Baruch Hamaqom…         There are four kinds of soldiers, and of Jewish soldiers.  The hakkam, is the civilian worker or the intelligent and devoted employee; the sincerely religious believer and informed practitioner, in the military, he is the “poilu”.  The racha, is in the idle or missing civilian, the religious, the quitter and “I enfichiste”; in the military, he’s the evader.  The tam, in civilian life, is the boy of good will just waiting to do better, in religion the one who sings the parsha like a parrot; in the military he is the “blue”.  The fourth finally, is the one who plays at civil war, already in religion one that spells the Shema without understanding, in the military he is the one who “will enter the career,” when his elders perhaps there will be more…

Mitchilla…                    Reprenons le fil de la Hagada; rappelons la merveilleuse et émouvante histoire, là descente en Egypte, la chute dans l’esclavage, puis la montée vers la Terre Promise, l’ascension à la liberté.  Ces deux actes du drame, qui les joue aujourd’hui?  Eux et nous.  La tyrannie, la persécution, la cruauté jusqu envers lés enfants, l’orgueil et les défis à la Divinité, c’est eux, et quel commentaire cette partie de la Hagada que le Rapport officiél sur les atrocités allemandes!  A nous les durs labeurs et les corvées pénibles, mais à nous aussi les prodiges et les revirements merveilleux de la fortune, et à nous bientôt la sortie, le passage, la victoire et la libération.  Nous ne demandons que les réparations et non la vengeance.  “Si Dieu nous délivre des Egyptiens et qu’il n’exerce pas de représailles contre eux, dayénou: suffit!”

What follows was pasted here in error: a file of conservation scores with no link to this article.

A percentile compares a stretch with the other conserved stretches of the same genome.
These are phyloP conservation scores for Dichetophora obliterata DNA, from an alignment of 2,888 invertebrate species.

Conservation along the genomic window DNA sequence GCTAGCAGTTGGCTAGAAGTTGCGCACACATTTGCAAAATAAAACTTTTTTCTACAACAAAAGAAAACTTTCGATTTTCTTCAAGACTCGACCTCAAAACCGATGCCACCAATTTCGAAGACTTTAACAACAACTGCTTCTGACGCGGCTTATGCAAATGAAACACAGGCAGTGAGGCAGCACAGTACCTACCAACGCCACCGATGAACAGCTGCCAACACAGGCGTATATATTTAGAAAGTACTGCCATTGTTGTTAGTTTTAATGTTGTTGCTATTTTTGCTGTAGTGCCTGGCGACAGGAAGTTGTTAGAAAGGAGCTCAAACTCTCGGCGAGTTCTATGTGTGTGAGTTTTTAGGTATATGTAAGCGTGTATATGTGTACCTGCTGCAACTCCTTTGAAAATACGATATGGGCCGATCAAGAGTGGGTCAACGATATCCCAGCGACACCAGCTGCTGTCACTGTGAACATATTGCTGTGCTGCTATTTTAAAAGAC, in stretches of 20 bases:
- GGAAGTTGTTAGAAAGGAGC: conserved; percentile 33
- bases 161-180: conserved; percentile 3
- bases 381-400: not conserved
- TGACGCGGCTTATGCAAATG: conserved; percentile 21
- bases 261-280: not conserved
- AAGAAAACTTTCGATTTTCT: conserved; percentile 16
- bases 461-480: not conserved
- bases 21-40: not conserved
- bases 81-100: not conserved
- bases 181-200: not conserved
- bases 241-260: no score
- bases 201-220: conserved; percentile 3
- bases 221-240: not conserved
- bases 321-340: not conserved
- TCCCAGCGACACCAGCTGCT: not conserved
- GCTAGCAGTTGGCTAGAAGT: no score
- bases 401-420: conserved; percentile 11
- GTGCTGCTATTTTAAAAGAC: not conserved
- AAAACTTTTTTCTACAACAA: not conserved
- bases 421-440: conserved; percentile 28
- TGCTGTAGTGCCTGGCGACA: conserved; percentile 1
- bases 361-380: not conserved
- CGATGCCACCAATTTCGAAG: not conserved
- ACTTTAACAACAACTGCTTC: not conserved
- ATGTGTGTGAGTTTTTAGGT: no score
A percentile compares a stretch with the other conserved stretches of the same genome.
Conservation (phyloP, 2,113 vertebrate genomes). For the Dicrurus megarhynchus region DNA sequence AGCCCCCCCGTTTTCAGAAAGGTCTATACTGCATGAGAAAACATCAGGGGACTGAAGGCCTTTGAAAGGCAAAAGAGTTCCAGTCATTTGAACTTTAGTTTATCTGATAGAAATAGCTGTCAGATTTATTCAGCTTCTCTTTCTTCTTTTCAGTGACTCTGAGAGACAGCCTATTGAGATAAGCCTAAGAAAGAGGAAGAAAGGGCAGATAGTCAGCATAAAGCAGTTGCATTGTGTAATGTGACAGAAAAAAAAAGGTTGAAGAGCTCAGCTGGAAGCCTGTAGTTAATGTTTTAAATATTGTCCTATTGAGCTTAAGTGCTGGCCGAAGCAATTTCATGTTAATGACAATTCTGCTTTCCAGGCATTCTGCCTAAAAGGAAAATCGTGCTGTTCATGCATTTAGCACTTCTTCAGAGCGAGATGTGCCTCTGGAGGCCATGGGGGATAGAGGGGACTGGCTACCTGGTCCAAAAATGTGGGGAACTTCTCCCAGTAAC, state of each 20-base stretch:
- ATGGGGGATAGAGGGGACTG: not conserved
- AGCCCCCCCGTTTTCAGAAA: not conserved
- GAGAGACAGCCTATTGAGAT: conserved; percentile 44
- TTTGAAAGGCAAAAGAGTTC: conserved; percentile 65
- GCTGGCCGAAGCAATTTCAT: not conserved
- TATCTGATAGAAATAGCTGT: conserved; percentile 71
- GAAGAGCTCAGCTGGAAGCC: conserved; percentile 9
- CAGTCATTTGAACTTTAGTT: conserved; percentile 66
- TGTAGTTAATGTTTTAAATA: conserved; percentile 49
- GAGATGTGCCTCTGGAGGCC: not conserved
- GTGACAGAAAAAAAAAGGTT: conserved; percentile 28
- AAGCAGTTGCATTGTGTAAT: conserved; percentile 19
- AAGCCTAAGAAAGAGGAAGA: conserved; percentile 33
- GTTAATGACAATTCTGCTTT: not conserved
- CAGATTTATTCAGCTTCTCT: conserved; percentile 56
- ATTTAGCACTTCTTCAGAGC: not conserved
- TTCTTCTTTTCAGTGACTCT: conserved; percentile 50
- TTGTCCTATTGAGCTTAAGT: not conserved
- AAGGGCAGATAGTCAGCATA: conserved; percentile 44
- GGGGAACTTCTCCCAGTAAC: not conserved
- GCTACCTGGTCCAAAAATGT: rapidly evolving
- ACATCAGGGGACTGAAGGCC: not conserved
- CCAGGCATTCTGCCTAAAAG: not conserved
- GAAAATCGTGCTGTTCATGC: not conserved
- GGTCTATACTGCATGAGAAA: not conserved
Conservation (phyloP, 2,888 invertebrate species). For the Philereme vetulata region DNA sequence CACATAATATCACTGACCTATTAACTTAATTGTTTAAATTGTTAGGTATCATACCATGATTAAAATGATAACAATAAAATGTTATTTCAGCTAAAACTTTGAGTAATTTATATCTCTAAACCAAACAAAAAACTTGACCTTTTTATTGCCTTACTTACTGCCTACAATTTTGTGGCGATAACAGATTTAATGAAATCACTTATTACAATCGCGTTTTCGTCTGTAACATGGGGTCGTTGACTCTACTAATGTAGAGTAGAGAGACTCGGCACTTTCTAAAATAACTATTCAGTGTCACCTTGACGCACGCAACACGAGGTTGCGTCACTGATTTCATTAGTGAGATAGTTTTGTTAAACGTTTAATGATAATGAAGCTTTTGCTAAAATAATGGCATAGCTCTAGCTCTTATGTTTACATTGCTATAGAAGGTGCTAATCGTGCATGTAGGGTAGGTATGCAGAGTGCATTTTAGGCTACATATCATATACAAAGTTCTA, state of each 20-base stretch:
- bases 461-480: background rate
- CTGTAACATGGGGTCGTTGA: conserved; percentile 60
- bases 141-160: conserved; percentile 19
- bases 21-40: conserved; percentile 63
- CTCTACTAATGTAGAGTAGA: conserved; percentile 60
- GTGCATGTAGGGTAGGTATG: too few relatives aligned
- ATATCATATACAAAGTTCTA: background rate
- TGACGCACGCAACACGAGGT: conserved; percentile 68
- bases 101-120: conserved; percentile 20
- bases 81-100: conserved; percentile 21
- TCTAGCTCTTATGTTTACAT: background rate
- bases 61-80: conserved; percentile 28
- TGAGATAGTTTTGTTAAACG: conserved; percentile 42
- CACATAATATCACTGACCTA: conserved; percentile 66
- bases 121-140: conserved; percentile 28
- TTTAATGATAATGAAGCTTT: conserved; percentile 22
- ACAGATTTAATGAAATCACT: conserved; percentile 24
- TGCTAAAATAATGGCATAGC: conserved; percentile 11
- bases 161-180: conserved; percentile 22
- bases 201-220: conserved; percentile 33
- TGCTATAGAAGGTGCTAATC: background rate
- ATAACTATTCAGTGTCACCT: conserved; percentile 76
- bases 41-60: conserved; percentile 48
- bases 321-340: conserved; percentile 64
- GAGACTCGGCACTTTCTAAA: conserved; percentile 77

Mitchilla…                          Take up the thread of the Haggadah; remember the beautiful and moving story, the descent into Egypt, the fall into slavery, then the climb to the Promised Land, the ascent to freedom.  These two acts of the drama, which plays today?  They and us.  Tyranny, persecution, cruelty against children, pride and the challenges to the Divinity, it is they, and any comment on the part of the Haggadah that is the official report on the German atrocities!  To us is hard work and drudgery, but we also wonder and wonderful reversals of fortune, and we will soon exit the passage, the victory and liberation.  We ask for reparations and not revenge. “If God delivered us from the Egyptians and did not engage in reprisals against them, dayenu: enough!”